Competition and consumer authorities will be given more powers and resources, and the sanctions available to them will be increased.
Non-governmental organisations will be provided more funding in order to improve the availability of unbiased and independent consumer information.
Opportunities to increase competition in sectors with inadequate competition will be explored.
More extensive obligations will be introduced in legislation for producers of goods and packaging to provide information to consumers regarding the environmental impact of the goods and packaging they sell.
The possibilities for restricting aggressive and inappropriate direct marketing will be examined. To better protect consumers, the Government will introduce new restrictions and other provisions concerning telephone and door-to-door sales.
The technology and digitalisation capabilities of the public sector will be improved, and cooperation between the public and the private sector will be enhanced
A programme will be put together for promoting digitalisation, and a requirement put in place for public services to be available digitally to individuals and businesses by 2023.
A joint high-level advisory board, including a secretariat, will be appointed for the public and private sector to act as an advisory body in technology.
A strategy and an action plan will be prepared for opening up and utilising public sector data, taking into account the impact of data protection regulations and any legislative needs. The aim will be that public sector organisations will open interfaces unless there is a special reason for not doing so.
Data sharing between companies and entrepreneurs within ecosystems will be promoted. The use of e-invoices and receipts will be widely adopted to drive the real-time economy.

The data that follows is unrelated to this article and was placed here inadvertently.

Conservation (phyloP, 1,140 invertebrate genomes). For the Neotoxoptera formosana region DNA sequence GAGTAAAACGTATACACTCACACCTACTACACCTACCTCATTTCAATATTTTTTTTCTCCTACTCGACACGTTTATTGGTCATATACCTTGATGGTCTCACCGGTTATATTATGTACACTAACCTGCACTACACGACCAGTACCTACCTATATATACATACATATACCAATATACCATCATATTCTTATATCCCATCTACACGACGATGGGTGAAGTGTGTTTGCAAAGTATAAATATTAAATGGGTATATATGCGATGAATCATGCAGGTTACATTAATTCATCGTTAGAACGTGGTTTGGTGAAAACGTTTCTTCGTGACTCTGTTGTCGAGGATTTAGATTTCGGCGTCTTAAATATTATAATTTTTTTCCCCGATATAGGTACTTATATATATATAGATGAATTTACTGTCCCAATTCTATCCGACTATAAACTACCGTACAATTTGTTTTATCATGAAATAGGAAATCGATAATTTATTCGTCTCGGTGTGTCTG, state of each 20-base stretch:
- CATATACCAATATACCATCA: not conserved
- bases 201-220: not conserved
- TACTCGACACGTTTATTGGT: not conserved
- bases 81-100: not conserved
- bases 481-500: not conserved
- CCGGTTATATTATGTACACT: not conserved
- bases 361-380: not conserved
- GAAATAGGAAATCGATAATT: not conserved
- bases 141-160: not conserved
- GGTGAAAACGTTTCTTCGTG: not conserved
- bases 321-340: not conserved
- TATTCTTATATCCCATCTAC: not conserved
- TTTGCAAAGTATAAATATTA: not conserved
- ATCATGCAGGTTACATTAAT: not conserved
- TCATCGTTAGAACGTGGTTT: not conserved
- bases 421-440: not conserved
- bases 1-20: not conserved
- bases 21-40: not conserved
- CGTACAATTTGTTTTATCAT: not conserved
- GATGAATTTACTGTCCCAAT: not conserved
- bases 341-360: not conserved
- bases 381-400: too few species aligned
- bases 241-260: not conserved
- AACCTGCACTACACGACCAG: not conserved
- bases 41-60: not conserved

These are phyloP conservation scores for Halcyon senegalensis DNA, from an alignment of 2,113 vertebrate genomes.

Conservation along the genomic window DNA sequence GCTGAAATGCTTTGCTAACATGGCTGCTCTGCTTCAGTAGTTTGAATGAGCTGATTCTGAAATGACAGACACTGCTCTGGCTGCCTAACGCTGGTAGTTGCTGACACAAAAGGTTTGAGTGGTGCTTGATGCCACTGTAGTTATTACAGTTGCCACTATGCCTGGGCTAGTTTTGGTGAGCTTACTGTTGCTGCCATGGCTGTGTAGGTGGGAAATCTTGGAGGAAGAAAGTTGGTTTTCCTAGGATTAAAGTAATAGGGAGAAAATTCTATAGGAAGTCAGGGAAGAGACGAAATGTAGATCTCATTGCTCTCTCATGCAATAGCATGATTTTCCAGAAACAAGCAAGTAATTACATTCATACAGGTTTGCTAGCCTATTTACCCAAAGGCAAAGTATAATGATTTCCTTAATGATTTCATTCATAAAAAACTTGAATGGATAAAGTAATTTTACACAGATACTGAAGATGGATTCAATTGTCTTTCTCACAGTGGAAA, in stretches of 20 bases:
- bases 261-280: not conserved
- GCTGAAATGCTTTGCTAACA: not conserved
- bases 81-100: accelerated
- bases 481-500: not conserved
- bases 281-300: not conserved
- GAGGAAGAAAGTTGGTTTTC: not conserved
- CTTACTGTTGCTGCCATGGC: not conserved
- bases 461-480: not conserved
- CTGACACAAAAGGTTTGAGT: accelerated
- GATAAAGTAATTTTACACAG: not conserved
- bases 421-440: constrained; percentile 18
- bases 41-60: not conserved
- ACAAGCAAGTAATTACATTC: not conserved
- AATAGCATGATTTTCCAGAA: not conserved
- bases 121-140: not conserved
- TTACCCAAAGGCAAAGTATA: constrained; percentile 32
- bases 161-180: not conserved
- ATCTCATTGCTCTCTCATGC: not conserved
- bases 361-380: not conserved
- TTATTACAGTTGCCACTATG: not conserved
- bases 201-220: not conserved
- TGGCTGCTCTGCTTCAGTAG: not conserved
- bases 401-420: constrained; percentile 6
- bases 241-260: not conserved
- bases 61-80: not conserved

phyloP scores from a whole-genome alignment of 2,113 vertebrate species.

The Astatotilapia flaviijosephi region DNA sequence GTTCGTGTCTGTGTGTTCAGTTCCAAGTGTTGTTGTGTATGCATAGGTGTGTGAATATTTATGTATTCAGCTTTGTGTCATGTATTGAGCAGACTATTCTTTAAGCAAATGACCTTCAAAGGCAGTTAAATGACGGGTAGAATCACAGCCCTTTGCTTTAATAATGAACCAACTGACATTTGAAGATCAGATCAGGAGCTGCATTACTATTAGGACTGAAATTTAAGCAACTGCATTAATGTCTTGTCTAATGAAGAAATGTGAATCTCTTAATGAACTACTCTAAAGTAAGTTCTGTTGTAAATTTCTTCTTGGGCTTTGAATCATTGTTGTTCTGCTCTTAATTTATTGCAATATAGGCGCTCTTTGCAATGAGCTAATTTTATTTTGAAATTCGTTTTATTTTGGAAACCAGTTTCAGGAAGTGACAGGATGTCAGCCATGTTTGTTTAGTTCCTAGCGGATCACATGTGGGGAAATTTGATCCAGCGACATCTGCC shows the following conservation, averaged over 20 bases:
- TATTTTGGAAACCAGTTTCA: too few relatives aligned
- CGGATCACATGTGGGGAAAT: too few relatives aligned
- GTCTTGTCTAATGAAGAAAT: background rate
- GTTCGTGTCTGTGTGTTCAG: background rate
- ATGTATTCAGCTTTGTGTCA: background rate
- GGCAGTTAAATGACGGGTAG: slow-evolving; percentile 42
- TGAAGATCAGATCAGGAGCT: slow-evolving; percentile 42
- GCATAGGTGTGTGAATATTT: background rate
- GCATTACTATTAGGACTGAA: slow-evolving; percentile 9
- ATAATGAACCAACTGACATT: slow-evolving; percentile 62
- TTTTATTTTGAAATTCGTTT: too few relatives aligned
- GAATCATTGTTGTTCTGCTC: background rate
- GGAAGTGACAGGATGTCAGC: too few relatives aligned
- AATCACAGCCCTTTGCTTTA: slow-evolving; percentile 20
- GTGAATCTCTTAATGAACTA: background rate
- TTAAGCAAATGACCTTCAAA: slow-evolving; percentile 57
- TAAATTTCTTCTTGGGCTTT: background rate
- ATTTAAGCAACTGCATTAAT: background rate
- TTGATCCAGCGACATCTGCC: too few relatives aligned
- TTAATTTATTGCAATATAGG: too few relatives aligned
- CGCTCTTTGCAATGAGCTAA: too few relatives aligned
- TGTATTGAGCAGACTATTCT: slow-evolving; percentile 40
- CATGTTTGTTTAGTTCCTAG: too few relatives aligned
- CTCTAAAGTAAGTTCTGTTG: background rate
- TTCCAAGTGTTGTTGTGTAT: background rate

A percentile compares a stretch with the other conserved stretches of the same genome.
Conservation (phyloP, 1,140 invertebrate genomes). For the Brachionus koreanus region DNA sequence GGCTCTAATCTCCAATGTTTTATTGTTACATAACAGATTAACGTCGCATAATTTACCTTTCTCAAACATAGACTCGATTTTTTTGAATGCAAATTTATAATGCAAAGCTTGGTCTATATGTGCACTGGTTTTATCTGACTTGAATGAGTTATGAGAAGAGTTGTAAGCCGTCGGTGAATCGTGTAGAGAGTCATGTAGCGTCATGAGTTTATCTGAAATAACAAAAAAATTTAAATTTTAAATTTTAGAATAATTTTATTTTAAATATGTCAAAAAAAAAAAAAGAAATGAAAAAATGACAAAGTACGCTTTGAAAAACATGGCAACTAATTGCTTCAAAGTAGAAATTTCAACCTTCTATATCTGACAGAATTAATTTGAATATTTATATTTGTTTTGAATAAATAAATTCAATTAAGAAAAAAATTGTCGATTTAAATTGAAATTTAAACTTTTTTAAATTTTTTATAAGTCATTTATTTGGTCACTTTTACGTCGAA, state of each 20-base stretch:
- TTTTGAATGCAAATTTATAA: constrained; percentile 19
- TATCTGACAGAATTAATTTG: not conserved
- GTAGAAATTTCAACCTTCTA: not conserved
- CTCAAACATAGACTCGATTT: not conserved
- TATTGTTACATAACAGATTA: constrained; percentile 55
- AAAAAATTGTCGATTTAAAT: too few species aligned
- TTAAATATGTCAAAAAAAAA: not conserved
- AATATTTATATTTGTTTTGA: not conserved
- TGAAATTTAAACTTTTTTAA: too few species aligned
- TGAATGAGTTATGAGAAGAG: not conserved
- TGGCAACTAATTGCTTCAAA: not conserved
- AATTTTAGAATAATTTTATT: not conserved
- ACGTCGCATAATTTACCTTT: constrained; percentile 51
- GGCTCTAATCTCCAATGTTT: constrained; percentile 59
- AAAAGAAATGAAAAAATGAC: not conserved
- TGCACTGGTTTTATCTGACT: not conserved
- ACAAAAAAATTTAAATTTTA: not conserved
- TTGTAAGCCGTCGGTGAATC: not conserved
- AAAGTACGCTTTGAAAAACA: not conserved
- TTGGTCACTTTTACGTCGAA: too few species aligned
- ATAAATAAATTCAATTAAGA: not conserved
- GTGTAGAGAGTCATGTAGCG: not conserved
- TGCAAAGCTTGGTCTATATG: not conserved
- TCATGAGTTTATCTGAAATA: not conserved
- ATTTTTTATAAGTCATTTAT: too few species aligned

Licence and permit systems will be developed to build a one-stop-shop for digital licences and permits.
Secure and ethically sustainable development of the AuroraAI network will be continued, as permitted by the overall spending limits, in order to make everyday life and business easier.
The development of effective identification solutions enabling the use of various devices will be promoted.
The scope for individuals to manage personal information on themselves held in public services will be secured in accordance with the MyData principles.
Digital systems will be developed together with partner countries such as the other Nordic countries and Estonia.
Measures will be taken to improve the accessibility of electronic public services and to ensure sufficient support services. This will allow us to ensure the equal treatment of all citizens.
In carrying out large-scale digitalisation projects, it must be ensured that the language rights are fulfilled in practice.
The overall effectiveness of the laws on privacy protection, data protection and public access to information, within the framework of the General Data Protection Regulation, will be ensured.
Action will be taken to increase innovative procurement and thereby to improve services, generate growth and enable the creation of a reference market
Innovative procurement will account for 10 per cent of all public procurement by the end of the parliamentary term. The fulfilment of this objective will be monitored annually.